Luis Mojica’s third album Songs from the Land is the first of many peaks in a brief solo career. Don’t misunderstand – the preceding collections are far from half-realized efforts dwarfed by this new release. Instead, what we see over the course of this trio of albums is the further refining of artistic vision. The ten songs included on Songs from the Land are lyrically and musically varied, possess withering focus, and share an unity of mood and sound that gives the work memorable coherence. Each song can stand on its own yet assumes new dimensions when taken as a whole.


It is impossible for this review to cover the connections between his music and Holistic Life Navigation, his holistic therapy practice beyond acknowledging they are there. Each listener can and will choose how those connections manifest themselves. There’s no question his songs seem to draw their energies from something operating on a different plane than guitar chords, recording equipment, and verse chorus verse. “Northbound” embodies that quality quite nicely. The acoustic guitar playing turns its figurative eyes skyward from the outset and the atmospheric production accentuates its gentle yet intelligent spirit.

He has a wide and attentive eye as a lyricist. The songs mix poetic touches in with conversational language and Mojica, for the most part, resists any flat-footed pratfalls. “Northbound” is an example of his method at its best. It has a natural sound with only light evidence of any post-production effects; anything along those lines is concocted to increase atmosphere. The handclaps and primitive percussion accompanying his hypnotic guitar playing during “Colonized” is quite a contrast. It focuses the listener’s attention, however, on the words and Mojica’s note-perfect delivery will ensnare many.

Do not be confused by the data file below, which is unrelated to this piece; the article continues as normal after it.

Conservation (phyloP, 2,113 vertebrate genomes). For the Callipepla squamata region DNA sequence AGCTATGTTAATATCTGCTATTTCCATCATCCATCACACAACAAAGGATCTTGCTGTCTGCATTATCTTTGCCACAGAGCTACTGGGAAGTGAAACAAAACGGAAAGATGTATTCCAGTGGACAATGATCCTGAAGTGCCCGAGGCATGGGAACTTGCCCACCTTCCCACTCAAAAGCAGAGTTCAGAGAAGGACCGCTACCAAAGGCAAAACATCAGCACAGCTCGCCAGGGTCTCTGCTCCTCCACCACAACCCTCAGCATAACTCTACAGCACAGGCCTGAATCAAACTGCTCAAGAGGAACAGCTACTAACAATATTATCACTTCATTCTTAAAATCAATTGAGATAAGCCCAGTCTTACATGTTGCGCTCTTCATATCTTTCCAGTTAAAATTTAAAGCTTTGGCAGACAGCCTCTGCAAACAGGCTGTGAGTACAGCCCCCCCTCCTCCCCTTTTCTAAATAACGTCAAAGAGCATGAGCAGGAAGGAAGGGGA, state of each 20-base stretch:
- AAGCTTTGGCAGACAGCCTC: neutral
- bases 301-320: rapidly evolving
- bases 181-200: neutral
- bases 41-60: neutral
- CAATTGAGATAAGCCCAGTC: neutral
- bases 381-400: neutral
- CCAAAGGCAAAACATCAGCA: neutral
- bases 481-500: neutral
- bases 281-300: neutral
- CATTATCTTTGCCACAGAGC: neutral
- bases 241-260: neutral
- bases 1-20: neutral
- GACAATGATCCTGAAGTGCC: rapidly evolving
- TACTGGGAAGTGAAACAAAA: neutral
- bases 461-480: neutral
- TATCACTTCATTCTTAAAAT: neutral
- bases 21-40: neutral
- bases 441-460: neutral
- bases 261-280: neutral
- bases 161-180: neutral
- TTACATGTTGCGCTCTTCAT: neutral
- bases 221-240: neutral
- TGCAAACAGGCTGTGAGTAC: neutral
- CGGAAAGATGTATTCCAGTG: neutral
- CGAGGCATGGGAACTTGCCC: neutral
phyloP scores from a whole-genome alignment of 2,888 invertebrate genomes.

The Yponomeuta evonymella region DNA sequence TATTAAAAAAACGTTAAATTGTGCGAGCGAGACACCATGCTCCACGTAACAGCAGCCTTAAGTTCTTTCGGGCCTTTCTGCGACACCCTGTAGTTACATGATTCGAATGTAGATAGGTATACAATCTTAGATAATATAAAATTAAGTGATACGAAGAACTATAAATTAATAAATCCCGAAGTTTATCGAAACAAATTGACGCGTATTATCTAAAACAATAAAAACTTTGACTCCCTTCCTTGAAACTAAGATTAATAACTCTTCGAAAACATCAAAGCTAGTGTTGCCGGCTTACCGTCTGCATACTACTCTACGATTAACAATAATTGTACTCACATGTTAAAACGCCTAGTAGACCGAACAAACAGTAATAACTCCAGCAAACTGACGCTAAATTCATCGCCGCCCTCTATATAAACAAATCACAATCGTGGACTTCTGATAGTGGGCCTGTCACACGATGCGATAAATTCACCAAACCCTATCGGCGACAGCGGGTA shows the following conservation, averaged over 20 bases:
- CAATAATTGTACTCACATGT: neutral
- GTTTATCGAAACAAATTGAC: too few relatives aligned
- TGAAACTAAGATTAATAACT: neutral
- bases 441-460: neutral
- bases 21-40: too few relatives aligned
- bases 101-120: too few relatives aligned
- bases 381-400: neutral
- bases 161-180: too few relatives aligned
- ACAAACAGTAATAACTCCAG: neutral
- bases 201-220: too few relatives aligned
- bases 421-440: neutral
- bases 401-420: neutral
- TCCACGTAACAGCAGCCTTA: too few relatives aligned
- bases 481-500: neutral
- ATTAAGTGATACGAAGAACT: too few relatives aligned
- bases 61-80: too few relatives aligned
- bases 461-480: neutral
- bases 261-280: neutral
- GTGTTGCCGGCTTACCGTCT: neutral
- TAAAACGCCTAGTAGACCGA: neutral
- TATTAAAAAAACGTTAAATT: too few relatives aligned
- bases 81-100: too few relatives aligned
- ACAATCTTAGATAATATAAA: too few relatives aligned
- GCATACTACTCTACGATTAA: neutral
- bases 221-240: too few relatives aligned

His language never overreaches. The lines are cut to a well-tailored length lacking any excessive verbiage and containing its own percussive sound. Many listeners will feel the peacefulness emanating from the arrangement despite the disquiet of its topic. Its lively pace pushes back, as well, against any difficulties portrayed in the song’s lyrics. “Mountains” is another fantastic moment during the album. Light electric and acoustic guitar engage in a musically lyrical dialogue that gives the song much of its life. One imagines his upstate New York home inspired much of this track but, of course, a song often has many parents.

“Strange Disease” has a storm in its heart but never succumbs to its effects. It burns white-hot yet with a low flame like much of the release but there is a degree of foreboding in song’s melody. The economical and literary writing style heard in earlier tracks continues here. Mojica’s lyrics are rife with references to the natural world and “Call In” is no exception. It continues mixing this sort of imagery with much more personal twists that are open-ended enough to encourage interpretation. The muted classical influences creeping into the arrangement and occasional chiming percussion. It is a short track, less than three minutes, but a small gem.


Songs from the Land has a level of genuineness seldom heard in modern music. This never comes at the experience of brevity or modesty and not a single second sounds forced. Luis Mojica invests the entirety of his personal experience and passion into this album’s songs and its handmade feel gives it lasting allure. There’s never any question it comes from Mojica’s heart. 

Garth Thomas